Breakfast

Breakfast Bread Pudding

4 Comments 02 March 2011

Not that bread pudding isn’t sort of already great the next day for breakfast (like most sweet, yummy treats), but Ina Garten just put a tiny twist in that she serves this with maple syrup. I’ve been wanting to make it ever since I saw it on her show several years ago, probably while I was laid up on the couch, on my left side and trying not to stress my bod out any further while several months pregnant. Yes, I’d torture myself by watching show after show of people cooking great-looking food. What else do you do when you’re pregnant and not supposed to even sit up?

Anyway, this is only the second time I’ve ever made bread pudding, despite the fact that, in general, I love the stuff. One was a Cooking Light recipe – and I’m sorry to say, CL – but it was awful. We get an absolutely heavenly bread pudding almost every year for one of my company’s annual holiday luncheons, so maybe I just made due with that. I knew there would come a day that bread pudding and I would have a reckoning, though, and this was it.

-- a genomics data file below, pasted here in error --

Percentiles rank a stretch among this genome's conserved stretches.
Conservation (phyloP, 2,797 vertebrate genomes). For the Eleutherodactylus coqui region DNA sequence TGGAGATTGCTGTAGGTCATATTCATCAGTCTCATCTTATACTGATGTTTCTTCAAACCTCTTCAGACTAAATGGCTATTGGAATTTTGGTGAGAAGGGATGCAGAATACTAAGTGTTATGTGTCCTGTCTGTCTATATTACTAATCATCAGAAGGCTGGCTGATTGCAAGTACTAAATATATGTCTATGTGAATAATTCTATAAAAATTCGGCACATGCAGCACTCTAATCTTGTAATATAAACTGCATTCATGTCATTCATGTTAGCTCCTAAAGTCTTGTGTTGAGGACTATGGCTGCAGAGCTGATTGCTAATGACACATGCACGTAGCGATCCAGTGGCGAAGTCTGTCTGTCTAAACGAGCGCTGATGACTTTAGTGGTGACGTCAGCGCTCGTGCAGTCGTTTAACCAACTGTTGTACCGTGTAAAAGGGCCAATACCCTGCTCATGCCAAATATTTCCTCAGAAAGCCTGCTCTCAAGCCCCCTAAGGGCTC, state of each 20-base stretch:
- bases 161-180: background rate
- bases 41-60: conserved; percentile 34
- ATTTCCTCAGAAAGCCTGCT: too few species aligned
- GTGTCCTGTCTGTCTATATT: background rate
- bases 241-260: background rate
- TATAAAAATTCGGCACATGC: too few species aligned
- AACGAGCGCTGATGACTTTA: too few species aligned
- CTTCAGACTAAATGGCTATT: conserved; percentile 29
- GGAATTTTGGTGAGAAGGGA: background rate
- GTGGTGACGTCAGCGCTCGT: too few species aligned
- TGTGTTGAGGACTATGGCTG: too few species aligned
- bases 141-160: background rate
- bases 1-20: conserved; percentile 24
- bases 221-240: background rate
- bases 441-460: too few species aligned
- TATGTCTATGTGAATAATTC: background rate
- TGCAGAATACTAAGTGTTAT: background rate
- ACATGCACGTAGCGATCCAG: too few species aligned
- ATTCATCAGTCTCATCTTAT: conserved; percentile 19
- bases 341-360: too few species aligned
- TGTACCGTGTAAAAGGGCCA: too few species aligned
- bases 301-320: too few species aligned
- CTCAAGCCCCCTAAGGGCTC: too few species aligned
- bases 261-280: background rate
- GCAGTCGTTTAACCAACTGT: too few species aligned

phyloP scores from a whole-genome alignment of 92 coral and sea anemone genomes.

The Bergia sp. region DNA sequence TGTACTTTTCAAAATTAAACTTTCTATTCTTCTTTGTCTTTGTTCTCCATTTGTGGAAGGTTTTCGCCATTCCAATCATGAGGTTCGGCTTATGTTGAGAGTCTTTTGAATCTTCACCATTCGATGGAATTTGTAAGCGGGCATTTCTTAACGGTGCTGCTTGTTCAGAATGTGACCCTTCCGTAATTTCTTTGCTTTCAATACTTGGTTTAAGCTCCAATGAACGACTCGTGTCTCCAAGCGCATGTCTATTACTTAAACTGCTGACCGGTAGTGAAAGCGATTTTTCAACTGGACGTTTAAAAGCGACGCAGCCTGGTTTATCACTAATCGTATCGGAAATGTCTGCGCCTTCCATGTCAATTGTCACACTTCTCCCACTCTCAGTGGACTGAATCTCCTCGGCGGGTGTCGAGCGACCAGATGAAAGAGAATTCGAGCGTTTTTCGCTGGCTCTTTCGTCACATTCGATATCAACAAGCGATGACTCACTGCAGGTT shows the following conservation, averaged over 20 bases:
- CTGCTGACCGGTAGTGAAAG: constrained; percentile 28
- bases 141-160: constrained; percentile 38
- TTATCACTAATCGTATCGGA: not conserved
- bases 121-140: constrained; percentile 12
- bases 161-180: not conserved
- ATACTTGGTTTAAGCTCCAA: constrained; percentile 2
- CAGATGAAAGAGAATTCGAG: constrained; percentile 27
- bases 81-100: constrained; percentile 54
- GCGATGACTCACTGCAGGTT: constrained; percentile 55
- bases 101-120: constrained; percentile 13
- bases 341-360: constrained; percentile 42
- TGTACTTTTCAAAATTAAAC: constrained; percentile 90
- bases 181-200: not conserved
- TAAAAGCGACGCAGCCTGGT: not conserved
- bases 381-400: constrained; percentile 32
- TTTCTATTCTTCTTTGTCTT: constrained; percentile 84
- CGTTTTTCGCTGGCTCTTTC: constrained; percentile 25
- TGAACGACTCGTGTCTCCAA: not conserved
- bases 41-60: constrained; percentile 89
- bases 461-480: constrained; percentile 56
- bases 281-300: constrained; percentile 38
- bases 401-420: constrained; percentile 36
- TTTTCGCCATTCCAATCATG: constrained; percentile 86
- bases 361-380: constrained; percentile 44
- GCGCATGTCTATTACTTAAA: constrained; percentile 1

Just so you know, the ingredient that sis and I tore around town trying to find this time was the brioche that Ina calls for, but we ended up substituting Jewish challah bread, and we think it turned out very well. I guess if we were feeling adventurous, we’d have made homemade brioche, but we really have to schedule adventure in advance, since most weekends just aren’t big enough to fit it in.

Breakfast Bread Pudding

Isn’t challah interesting looking? It’s always caught my eye in the store, but I’ve never tried it till now. Sis said it would be good. She was right. This one got sliced into 6-8, 1-inch-thick pieces.

Breakfast Bread Pudding

I love to zest citrus fruits. The kitchen smelled heavenly. This goes in the custard mixture. Reviews I’d read on Food Network alluded to the orange zest being too overpowering, but sis and I agreed that it worked very well and wasn’t overpowering at all.

Breakfast Bread Pudding

Drop the zest into the custard mixture along with eggs, half-and-half, honey, vanilla and salt.

Breakfast Bread Pudding

Give all of that a good whisking.

Breakfast Bread Pudding